It’s already apparent that the 17th Congressional District race between U.S. Reps. Keith Rothfus and Conor Lamb will be bitterly contested, with the first salvo fired coming over contributions from a political-action committee.
Last week, The Times published a story about End Citizens United, a group backing campaign finance reform and opposed to corporate influence in elections, announcing that it would be targeting Rothfus, R-12, Sewickley, this fall as part of a $35 million ad campaign opposing candidates who accept corporate political-action committee (PAC) money.
In the story, Rothfus campaign spokesman Mike Barley charged that Lamb, D-18, Mount Lebanon, had broken his pledge not to accept corporate PAC money. Barley cited contributions made to Lamb by the National Beer Wholesalers Association PAC, based in Alexandria, Va.
But, the Lamb campaign strongly denied that claim, saying that Barley was twisting the facts for political purposes and that Lamb had not broken his pledge, which applied to corporate PACs. They insisted that the National Beer Wholesalers Association PAC was a trade association PAC, a contention that is supported by documents filed with the Federal Election Commission.
“This appears to be a distinction without a difference,” Barley said in response to the Lamb’s campaign explanation. “Business owners and corporate heads give to a PAC, that PAC gives to Conor Lamb, equals Lamb breaks corporate PAC pledge.”
Barley said Lamb’s campaign is engaging in semantics to defend the contributions.
“He can play games all he wants by doing gymnastics to label PACs this way,” Barley said. “He should just be honest with the people and stop trying to pull the wool over their eyes.”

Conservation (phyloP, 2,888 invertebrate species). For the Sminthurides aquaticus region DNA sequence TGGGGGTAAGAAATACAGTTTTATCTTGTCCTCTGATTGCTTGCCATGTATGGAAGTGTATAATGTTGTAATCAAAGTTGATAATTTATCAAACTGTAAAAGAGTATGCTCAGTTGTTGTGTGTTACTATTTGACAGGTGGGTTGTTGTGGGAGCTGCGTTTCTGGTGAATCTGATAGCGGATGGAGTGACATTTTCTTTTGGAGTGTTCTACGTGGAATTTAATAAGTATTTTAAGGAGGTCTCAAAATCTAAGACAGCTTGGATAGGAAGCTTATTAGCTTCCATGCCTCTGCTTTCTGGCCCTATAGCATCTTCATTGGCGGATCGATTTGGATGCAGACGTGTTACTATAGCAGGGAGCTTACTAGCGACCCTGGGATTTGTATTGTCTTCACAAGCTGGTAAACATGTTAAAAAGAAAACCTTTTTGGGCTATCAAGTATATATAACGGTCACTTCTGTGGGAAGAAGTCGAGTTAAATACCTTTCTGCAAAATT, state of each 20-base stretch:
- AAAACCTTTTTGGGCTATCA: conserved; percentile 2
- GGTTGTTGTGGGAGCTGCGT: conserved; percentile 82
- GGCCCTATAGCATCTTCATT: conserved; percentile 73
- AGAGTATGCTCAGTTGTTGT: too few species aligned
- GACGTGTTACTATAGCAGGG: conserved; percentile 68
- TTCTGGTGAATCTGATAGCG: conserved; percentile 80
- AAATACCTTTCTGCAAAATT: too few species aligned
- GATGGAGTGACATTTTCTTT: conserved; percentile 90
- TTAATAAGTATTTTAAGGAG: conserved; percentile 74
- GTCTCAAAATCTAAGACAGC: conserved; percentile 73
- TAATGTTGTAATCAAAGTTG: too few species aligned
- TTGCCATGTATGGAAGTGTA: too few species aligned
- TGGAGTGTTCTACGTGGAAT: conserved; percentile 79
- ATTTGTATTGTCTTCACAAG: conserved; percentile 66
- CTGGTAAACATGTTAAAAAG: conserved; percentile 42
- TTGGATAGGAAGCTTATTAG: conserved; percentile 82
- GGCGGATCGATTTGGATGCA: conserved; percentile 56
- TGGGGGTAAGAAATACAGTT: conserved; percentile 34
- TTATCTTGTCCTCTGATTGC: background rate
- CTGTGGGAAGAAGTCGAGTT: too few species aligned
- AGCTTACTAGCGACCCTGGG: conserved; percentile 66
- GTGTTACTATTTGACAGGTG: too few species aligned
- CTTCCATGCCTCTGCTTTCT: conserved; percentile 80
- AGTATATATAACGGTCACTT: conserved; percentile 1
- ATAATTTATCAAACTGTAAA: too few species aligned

However, according to the National Beer Wholesalers Association PAC’s statement of organization filed with the FEC in May 2009, it identifies its connected organization, or who they are supporting, as a “trade association.” Among the other options is “corporation” and “labor organization.”
Myles Martin, an FEC spokesman, said PACs must disclose their connected organization when they file a statement of organization. He said PACs operate separately, but the connected organization typically sponsors them.
“The Rothfus campaign is lying about Congressman Lamb’s record. Conor Lamb has never taken a penny from corporate PACs,” said Abby Murphy, Lamb’s campaign manager. “He pledged he would not take their money, and he never has.”
Murphy said there are “different types of trade associations” and the beer wholesalers’ PAC “represents many small- and family-owned businesses,” as opposed to the corporate conglomerates, such as Verizon and ExxonMobil, that have donated to Rothfus.
Lamb, she said, “has rejected and will always reject money from trade associations funded by wealthy corporations.”
Barley said last week that the majority of Rothfus’ contributions have come from individuals and that PAC money has not influenced any of his votes.
Anne Feldman, a spokeswoman for End Citizens United, which endorsed Lamb in his 18th Congressional District special election, said corporate PACs have “a single agenda,” and that is profit, while noncorporate PACs focus on issues and causes.
“We’ve all seen that corporate special interests have too much influence and access in Washington. The tax bill, which gave just about all of the benefits to corporations is a perfect example,” Feldman said.
“Not only has Conor Lamb kept his pledge and not accepted a dime of corporate PAC money,” she said, “but he is going above and beyond by vetting trade associations and rejecting money from those that are funded by wealthy corporations.”